Then, earlier this year, a friend of mine from business school, Ana Archbold, volunteered to help me with some aspects of my business. I feel hugely indebted to her because this marked the start of a new chapter in my business. I no longer found comfort in doing everything myself, but instead in finding and hiring the right people who could handle these tasks more efficiently and effectively than I.
In the past 6 months alone, I’ve hired a freelance designer, web developer, animator, photographer, content writer, virtual assistant, Photoshop editor, coder, document designer, musician, sound engineer, presentation guru, and illustrator. You can see a few people who form part of my virtual team.
You can’t do everything on your own. If you’re trying to tackle a major career challenge, there’s nothing wrong with asking for help. In fact, getting help from even one other person can really make all the difference.
Which time-consuming activity beyond your core expertise could you outsource?
My big takeaways from the year
So that’s my brief year in review: the milestones, insights, and lessons along the way. Running my own business has been the most enjoyable job I’ve ever had in my life. These actions I outlined here have kept my dream of running and growing this business alive.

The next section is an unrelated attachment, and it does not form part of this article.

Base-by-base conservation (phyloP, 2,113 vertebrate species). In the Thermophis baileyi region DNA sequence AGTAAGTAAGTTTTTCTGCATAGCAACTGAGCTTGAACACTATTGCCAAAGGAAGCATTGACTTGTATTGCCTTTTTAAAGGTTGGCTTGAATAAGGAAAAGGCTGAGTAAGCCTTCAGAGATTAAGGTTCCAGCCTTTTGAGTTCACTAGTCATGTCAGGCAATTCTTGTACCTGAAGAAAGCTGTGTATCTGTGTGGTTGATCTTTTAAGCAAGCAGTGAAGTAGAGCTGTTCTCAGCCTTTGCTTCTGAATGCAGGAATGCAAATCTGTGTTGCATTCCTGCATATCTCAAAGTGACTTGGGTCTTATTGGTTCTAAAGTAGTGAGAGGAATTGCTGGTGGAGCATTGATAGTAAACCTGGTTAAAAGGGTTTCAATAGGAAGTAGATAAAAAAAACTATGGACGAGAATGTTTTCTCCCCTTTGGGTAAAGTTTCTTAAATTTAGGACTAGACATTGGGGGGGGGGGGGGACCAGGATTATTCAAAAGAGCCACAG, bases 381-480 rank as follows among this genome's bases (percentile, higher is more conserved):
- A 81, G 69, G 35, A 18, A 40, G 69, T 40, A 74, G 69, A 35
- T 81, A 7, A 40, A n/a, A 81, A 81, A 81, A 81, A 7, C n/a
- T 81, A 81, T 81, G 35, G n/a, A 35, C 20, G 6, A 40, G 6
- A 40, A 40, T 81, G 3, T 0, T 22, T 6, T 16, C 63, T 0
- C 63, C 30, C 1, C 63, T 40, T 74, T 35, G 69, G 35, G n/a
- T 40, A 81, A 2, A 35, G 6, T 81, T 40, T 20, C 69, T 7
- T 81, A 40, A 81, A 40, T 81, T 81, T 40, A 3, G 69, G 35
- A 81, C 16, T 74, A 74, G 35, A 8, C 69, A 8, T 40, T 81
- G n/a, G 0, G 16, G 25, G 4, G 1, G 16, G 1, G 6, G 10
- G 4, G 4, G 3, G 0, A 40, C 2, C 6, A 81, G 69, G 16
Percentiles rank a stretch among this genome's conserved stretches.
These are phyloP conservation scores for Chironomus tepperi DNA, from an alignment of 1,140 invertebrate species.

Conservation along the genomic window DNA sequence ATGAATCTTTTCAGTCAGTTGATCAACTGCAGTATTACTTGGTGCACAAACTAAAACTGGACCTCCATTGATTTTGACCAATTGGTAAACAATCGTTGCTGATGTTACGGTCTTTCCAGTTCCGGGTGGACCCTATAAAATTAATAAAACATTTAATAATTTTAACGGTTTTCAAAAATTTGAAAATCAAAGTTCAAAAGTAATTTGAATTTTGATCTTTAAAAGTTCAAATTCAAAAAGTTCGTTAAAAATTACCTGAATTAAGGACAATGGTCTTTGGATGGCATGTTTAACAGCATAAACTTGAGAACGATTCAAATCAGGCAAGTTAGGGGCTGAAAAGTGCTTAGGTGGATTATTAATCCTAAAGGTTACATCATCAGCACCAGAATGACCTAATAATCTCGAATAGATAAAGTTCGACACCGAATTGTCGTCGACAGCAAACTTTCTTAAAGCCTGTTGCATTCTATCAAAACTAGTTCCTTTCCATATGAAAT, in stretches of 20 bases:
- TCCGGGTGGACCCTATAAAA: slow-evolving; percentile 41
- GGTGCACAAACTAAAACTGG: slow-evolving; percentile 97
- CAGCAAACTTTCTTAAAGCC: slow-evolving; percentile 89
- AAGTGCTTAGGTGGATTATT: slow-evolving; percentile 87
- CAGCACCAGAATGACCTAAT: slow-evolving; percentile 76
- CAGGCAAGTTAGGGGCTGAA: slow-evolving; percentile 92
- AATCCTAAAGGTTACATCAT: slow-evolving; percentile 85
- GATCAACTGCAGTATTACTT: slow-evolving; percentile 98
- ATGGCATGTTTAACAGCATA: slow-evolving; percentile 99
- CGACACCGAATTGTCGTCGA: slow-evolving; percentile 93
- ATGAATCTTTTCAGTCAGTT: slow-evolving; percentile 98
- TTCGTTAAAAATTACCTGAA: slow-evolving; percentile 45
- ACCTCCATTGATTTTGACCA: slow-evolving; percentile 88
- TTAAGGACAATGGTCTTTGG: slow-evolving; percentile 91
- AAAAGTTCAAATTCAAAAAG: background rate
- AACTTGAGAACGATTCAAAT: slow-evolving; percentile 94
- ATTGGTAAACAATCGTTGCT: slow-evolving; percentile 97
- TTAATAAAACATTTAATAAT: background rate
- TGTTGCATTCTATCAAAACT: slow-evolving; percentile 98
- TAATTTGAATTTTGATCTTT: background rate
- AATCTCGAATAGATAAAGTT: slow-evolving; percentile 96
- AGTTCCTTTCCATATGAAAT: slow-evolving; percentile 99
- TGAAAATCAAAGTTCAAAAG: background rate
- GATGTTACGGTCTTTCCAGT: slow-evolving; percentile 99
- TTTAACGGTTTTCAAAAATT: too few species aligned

I’ve learned so much along the way about how much is actually within your control, how the decisions you make have a direct impact on outcomes, and the actions you take make all the difference. I’ve always been a believer in free will over fate, hard work over luck, and planning over hope. My journey as a small business owner has only strengthened these beliefs.
If you’ve been working toward a major goal on your business or in your career, I hope you’ll take the time to celebrate your wins along the way and also remind yourself of what steps you took to get there. Those steps are the clues into what has served you well and what could serve you well in the future.
We’re all faced with moments of uncertainty, moment of doubt, moments where we wish we could be achieve more than we currently are. But if you’ve reached a significant milestone, no matter how big or small, you’re definitely on the right track.
Define Your Own Goals
If you want to reflect on your own goals and actions required to achieve them, I’ve created a free worksheet with a simple exercise to help you do this.